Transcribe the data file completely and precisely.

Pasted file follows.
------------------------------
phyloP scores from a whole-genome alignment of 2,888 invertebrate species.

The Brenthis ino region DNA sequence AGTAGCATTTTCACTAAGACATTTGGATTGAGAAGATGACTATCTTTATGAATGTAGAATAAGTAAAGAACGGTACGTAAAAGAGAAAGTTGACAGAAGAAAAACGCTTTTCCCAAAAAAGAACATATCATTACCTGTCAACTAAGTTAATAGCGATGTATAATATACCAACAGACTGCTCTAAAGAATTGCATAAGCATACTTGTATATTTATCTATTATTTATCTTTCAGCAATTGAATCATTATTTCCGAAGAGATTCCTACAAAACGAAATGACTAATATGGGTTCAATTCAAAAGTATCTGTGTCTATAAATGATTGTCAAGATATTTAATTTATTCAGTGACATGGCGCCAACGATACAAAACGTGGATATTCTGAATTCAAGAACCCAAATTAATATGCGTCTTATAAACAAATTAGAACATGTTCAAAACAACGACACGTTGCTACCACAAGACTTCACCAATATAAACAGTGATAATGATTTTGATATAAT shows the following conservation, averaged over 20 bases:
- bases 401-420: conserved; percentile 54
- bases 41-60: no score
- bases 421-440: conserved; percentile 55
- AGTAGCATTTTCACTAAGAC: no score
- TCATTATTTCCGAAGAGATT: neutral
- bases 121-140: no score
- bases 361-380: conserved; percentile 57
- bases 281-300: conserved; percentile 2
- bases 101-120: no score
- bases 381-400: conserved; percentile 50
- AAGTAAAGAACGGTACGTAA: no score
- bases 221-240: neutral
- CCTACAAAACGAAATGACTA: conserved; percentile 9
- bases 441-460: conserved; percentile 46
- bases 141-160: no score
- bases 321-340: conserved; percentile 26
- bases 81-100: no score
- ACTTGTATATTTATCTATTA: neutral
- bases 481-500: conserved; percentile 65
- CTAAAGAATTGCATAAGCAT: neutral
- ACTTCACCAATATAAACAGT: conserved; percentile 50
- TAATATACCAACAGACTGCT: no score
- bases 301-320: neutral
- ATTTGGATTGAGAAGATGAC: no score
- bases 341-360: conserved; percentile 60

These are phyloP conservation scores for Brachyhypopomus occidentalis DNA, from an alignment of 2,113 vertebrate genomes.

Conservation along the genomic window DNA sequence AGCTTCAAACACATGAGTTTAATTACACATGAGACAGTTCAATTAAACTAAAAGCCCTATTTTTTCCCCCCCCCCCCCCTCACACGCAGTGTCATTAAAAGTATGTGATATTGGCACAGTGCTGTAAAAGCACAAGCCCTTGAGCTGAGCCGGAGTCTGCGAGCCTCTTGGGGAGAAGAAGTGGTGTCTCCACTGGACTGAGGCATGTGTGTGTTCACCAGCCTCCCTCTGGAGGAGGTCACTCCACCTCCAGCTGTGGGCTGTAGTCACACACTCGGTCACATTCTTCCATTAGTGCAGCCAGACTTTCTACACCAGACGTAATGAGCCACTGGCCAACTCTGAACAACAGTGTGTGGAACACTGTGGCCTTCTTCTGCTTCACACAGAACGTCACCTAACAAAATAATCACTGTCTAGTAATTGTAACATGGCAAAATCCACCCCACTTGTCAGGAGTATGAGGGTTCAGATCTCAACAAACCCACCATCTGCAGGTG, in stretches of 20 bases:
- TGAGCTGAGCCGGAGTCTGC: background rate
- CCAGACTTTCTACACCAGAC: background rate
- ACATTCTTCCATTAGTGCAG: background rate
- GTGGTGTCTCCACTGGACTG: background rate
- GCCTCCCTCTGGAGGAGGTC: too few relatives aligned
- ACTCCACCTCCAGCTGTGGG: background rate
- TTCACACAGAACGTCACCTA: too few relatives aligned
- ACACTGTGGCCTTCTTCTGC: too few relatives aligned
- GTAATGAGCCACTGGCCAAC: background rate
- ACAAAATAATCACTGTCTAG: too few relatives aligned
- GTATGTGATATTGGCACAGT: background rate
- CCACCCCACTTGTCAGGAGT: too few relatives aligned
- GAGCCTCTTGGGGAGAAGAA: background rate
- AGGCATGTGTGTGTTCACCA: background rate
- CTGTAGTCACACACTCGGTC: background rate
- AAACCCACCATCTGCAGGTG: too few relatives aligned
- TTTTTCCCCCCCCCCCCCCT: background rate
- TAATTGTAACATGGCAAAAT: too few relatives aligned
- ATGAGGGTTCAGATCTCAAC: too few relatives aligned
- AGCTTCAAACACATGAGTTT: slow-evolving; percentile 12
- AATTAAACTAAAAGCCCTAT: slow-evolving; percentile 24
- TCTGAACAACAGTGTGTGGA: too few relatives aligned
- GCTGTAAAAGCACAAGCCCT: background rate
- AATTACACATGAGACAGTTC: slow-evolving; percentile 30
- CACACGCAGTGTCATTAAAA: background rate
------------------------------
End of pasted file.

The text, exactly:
phyloP scores from a whole-genome alignment of 2,888 invertebrate species.

The Brenthis ino region DNA sequence AGTAGCATTTTCACTAAGACATTTGGATTGAGAAGATGACTATCTTTATGAATGTAGAATAAGTAAAGAACGGTACGTAAAAGAGAAAGTTGACAGAAGAAAAACGCTTTTCCCAAAAAAGAACATATCATTACCTGTCAACTAAGTTAATAGCGATGTATAATATACCAACAGACTGCTCTAAAGAATTGCATAAGCATACTTGTATATTTATCTATTATTTATCTTTCAGCAATTGAATCATTATTTCCGAAGAGATTCCTACAAAACGAAATGACTAATATGGGTTCAATTCAAAAGTATCTGTGTCTATAAATGATTGTCAAGATATTTAATTTATTCAGTGACATGGCGCCAACGATACAAAACGTGGATATTCTGAATTCAAGAACCCAAATTAATATGCGTCTTATAAACAAATTAGAACATGTTCAAAACAACGACACGTTGCTACCACAAGACTTCACCAATATAAACAGTGATAATGATTTTGATATAAT shows the following conservation, averaged over 20 bases:
- bases 401-420: conserved; percentile 54
- bases 41-60: no score
- bases 421-440: conserved; percentile 55
- AGTAGCATTTTCACTAAGAC: no score
- TCATTATTTCCGAAGAGATT: neutral
- bases 121-140: no score
- bases 361-380: conserved; percentile 57
- bases 281-300: conserved; percentile 2
- bases 101-120: no score
- bases 381-400: conserved; percentile 50
- AAGTAAAGAACGGTACGTAA: no score
- bases 221-240: neutral
- CCTACAAAACGAAATGACTA: conserved; percentile 9
- bases 441-460: conserved; percentile 46
- bases 141-160: no score
- bases 321-340: conserved; percentile 26
- bases 81-100: no score
- ACTTGTATATTTATCTATTA: neutral
- bases 481-500: conserved; percentile 65
- CTAAAGAATTGCATAAGCAT: neutral
- ACTTCACCAATATAAACAGT: conserved; percentile 50
- TAATATACCAACAGACTGCT: no score
- bases 301-320: neutral
- ATTTGGATTGAGAAGATGAC: no score
- bases 341-360: conserved; percentile 60

These are phyloP conservation scores for Brachyhypopomus occidentalis DNA, from an alignment of 2,113 vertebrate genomes.

Conservation along the genomic window DNA sequence AGCTTCAAACACATGAGTTTAATTACACATGAGACAGTTCAATTAAACTAAAAGCCCTATTTTTTCCCCCCCCCCCCCCTCACACGCAGTGTCATTAAAAGTATGTGATATTGGCACAGTGCTGTAAAAGCACAAGCCCTTGAGCTGAGCCGGAGTCTGCGAGCCTCTTGGGGAGAAGAAGTGGTGTCTCCACTGGACTGAGGCATGTGTGTGTTCACCAGCCTCCCTCTGGAGGAGGTCACTCCACCTCCAGCTGTGGGCTGTAGTCACACACTCGGTCACATTCTTCCATTAGTGCAGCCAGACTTTCTACACCAGACGTAATGAGCCACTGGCCAACTCTGAACAACAGTGTGTGGAACACTGTGGCCTTCTTCTGCTTCACACAGAACGTCACCTAACAAAATAATCACTGTCTAGTAATTGTAACATGGCAAAATCCACCCCACTTGTCAGGAGTATGAGGGTTCAGATCTCAACAAACCCACCATCTGCAGGTG, in stretches of 20 bases:
- TGAGCTGAGCCGGAGTCTGC: background rate
- CCAGACTTTCTACACCAGAC: background rate
- ACATTCTTCCATTAGTGCAG: background rate
- GTGGTGTCTCCACTGGACTG: background rate
- GCCTCCCTCTGGAGGAGGTC: too few relatives aligned
- ACTCCACCTCCAGCTGTGGG: background rate
- TTCACACAGAACGTCACCTA: too few relatives aligned
- ACACTGTGGCCTTCTTCTGC: too few relatives aligned
- GTAATGAGCCACTGGCCAAC: background rate
- ACAAAATAATCACTGTCTAG: too few relatives aligned
- GTATGTGATATTGGCACAGT: background rate
- CCACCCCACTTGTCAGGAGT: too few relatives aligned
- GAGCCTCTTGGGGAGAAGAA: background rate
- AGGCATGTGTGTGTTCACCA: background rate
- CTGTAGTCACACACTCGGTC: background rate
- AAACCCACCATCTGCAGGTG: too few relatives aligned
- TTTTTCCCCCCCCCCCCCCT: background rate
- TAATTGTAACATGGCAAAAT: too few relatives aligned
- ATGAGGGTTCAGATCTCAAC: too few relatives aligned
- AGCTTCAAACACATGAGTTT: slow-evolving; percentile 12
- AATTAAACTAAAAGCCCTAT: slow-evolving; percentile 24
- TCTGAACAACAGTGTGTGGA: too few relatives aligned
- GCTGTAAAAGCACAAGCCCT: background rate
- AATTACACATGAGACAGTTC: slow-evolving; percentile 30
- CACACGCAGTGTCATTAAAA: background rate